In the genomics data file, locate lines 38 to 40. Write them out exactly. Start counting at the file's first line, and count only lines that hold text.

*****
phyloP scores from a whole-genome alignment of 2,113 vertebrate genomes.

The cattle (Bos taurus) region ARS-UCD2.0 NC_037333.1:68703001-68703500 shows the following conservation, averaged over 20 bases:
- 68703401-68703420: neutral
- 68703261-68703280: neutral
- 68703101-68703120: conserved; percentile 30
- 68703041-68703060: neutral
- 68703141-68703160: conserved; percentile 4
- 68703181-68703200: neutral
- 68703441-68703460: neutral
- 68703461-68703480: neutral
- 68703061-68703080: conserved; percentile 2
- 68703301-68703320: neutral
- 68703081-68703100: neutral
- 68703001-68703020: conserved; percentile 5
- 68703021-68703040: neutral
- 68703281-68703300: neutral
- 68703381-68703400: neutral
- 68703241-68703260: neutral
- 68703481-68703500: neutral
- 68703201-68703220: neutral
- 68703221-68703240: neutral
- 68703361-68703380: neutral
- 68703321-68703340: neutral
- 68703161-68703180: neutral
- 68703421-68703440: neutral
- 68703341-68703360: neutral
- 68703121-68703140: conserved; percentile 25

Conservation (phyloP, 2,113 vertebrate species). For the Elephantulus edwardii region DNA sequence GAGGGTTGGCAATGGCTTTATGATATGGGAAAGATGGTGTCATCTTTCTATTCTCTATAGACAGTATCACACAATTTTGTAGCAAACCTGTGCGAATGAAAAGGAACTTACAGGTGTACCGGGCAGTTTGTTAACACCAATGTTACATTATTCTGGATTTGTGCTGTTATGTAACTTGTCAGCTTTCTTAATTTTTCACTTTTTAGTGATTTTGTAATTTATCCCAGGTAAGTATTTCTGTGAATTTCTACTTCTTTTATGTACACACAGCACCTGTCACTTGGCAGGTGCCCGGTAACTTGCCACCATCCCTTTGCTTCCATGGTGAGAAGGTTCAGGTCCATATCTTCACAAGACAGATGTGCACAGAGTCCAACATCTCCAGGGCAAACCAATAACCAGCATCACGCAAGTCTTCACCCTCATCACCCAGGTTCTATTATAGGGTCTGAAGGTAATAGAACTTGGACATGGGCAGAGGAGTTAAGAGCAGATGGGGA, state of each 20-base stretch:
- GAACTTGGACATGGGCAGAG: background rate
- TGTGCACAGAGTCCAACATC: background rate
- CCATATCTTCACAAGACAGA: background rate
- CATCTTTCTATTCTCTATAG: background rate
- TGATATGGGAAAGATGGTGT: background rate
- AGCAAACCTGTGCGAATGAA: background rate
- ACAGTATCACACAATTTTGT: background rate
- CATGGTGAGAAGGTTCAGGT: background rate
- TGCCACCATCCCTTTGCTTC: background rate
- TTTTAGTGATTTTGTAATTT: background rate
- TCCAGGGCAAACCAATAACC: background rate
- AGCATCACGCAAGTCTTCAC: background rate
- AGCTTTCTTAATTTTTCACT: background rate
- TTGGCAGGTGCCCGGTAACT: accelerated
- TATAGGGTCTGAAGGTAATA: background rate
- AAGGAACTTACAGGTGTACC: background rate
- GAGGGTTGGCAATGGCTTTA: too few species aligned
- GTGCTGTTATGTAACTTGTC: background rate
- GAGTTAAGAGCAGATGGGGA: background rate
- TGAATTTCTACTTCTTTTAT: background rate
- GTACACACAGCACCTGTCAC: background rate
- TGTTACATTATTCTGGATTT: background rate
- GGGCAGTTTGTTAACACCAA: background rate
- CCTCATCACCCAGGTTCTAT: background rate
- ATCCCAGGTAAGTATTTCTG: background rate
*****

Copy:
- TTTTAGTGATTTTGTAATTT: background rate
- TCCAGGGCAAACCAATAACC: background rate
- AGCATCACGCAAGTCTTCAC: background rate